Harvard's Environmental Law Review: A Small Community with an Independent Spirit

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In 1976, six years after the first annual Earth Day put environmental issues on the map; the Harvard Environmental Law Review (ELR) was founded at Harvard Law School. ELR has published two issues a year ever since — one in the winter and one in the spring — on environmental topics ranging from land use to the control of toxic substances; from governmental regulation to the use of energy and other natural resources; and from air, water, and noise pollution to the newest environmental technologies.

The most recent issue includes articles about the chemical compound methyl tertiary-butyl ether; the preservation of natural resources; the law behind Environmental Protection Agency enforcement actions, written by environmental law professors at top schools; as well an examination of water trusts written by a graduate student in environmental science, policy, and management. The issue also contains eight case comments on recent environment-related Supreme Court rulings written by law students; indeed, one of the things that help ELR stand out among its peers is its dedication to publishing the work of students. Each summer the journal sponsors a writing competition, and the winner's article gets published in the following winter's issue.

The journal has an advisory board composed of leaders in the environmental community, including Barry Breen of the EPA, James P. Leape of the Packard Foundation, and professors at top institutions including Richard Lazarus from Georgetown.

What makes ELR unique at Harvard is that it does its work without full-time faculty support: Harvard Law School does not have any permanent environmental law professors. This means that the most environmentally minded students sometimes choose other law schools and ELR loses out. Still, even without permanent faculty help and competition from peer institutions for potential staff members, the journal continues to survive and thrive.

ELR is one of the smaller journals on the Harvard campus — Harvard's 11 specialty journals are open to the entire student body, so there is a lot of competition — but is known on campus for its relatively laid back attitude and high rate of student satisfaction. Its staff retention rate — on a campus where a good number of students join journals during their first year (1L) for resume purposes and then leave once the second-year (2L) interview season has passed — is "spectacular compared to the other specialty journals," according to third-year law student (3L) and editor-in-chief Read Porter because "people at ELR like each other and hang out together." In fact, 2Ls occasionally leave the journals they worked on as 1Ls and come to ELR at the start of the 2L year, despite the pressures of interview season taking up time and energy.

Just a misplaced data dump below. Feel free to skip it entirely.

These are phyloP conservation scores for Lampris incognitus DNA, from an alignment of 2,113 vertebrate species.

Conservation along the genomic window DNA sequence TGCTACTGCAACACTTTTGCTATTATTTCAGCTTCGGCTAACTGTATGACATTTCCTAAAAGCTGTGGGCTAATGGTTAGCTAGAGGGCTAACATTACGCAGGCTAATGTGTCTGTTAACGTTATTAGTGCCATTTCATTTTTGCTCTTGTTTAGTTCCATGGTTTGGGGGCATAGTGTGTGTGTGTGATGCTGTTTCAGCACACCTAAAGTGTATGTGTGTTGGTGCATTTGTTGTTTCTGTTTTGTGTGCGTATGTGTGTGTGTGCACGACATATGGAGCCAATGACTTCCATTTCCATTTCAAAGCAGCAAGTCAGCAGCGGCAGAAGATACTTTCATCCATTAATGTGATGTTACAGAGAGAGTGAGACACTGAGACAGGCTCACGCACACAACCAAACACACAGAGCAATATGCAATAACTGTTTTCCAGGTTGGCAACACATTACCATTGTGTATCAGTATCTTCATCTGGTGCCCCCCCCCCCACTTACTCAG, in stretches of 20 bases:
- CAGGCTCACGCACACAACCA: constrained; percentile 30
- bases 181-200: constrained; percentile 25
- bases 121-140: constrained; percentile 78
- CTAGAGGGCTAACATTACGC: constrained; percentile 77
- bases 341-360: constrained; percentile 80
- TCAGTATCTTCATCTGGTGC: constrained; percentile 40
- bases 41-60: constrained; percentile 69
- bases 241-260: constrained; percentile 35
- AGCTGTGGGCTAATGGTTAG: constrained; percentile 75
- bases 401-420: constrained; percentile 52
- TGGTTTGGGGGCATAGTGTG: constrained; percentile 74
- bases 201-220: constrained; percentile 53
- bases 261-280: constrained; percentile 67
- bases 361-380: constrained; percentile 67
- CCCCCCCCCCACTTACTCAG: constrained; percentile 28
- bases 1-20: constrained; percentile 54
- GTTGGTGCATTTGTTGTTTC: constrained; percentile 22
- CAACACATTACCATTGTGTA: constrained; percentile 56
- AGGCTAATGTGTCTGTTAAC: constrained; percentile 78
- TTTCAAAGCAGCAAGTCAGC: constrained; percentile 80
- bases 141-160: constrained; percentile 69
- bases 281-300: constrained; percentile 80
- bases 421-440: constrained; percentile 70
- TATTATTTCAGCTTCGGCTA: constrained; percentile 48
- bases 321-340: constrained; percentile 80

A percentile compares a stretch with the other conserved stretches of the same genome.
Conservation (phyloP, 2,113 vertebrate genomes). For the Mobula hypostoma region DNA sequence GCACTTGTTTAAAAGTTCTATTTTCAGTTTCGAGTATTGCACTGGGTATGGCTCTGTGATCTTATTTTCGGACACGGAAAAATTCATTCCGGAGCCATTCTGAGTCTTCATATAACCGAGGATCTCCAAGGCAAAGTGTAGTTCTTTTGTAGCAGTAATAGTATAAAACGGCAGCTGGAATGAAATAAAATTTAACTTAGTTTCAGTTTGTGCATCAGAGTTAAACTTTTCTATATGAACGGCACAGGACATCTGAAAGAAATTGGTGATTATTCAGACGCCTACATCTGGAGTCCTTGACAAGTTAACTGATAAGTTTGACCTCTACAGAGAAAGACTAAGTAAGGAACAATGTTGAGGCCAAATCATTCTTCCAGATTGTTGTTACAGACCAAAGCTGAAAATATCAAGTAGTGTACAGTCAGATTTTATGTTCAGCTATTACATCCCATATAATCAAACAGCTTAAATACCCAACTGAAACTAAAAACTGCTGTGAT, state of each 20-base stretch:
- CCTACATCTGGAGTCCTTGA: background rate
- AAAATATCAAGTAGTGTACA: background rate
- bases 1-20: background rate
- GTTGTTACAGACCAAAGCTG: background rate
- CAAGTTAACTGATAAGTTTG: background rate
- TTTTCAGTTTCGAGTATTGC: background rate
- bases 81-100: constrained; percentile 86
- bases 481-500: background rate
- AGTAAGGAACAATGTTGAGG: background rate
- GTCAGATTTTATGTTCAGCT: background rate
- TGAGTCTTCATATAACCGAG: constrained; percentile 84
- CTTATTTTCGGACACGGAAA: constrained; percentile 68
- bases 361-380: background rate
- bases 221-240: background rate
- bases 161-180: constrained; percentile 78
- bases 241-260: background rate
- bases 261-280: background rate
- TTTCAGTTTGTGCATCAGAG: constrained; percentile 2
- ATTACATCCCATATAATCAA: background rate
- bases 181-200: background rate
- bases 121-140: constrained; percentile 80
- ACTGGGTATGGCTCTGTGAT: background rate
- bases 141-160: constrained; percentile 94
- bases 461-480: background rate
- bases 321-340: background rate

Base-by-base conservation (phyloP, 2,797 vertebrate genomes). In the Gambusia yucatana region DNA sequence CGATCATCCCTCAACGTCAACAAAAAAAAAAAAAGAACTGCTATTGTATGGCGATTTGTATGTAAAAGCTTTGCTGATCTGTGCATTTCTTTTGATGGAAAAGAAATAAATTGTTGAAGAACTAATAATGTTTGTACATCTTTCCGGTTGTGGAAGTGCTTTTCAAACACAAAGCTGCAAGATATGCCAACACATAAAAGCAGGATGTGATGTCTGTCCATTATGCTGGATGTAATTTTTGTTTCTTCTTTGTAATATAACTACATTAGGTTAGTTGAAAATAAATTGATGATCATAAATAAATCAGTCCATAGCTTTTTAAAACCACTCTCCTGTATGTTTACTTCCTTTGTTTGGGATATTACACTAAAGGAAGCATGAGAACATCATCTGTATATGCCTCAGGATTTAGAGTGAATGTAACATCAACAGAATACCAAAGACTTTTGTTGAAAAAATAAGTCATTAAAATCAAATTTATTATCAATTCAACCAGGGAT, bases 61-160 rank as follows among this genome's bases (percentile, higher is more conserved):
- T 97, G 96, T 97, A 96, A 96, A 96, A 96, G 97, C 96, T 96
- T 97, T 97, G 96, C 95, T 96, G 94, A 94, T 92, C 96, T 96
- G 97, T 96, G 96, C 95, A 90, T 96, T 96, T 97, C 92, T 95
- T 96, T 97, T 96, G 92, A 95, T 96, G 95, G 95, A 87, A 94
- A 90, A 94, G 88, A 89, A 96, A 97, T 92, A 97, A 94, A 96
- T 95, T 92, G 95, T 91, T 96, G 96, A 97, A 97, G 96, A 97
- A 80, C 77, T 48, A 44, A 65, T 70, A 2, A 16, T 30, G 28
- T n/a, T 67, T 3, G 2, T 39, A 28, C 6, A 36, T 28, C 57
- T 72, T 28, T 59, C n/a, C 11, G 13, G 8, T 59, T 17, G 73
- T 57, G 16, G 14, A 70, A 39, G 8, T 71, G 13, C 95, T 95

Porter says the high staff retention rate and overall satisfaction with the journal is because ELR is "actually a community. We care about the staff and want them to enjoy their journal experience. We train them well and take pride in their achievements. We also let our staff be as involved as they desire. They know there's always a place for them at ELR, no matter what they're looking to do." In addition, a number of 1Ls who make the prestigious (and highly selective) Harvard Law Review each spring come from the ranks of ELR, a testament to the way they train their staff and give them the opportunity to gain real experience during the 1L year. While some journals on the Harvard campus are so large and bureaucratic that students don't have the chance to grow their skills and increase their involvement each semester, ELR is nimble enough to move people up the ranks quickly, as they show the ability and interest.

ELR sponsors speakers and events each year with the Environmental Law Society on campus, trying its best to create an environmental community despite the lack of faculty support and the stiff competition from other journals. But because of its collegial spirit and camaraderie among the staff, ELR has lasted for almost 30 years, with what looks like clear skies — and articles about how to keep them that way — up ahead.

Harvard Law School.


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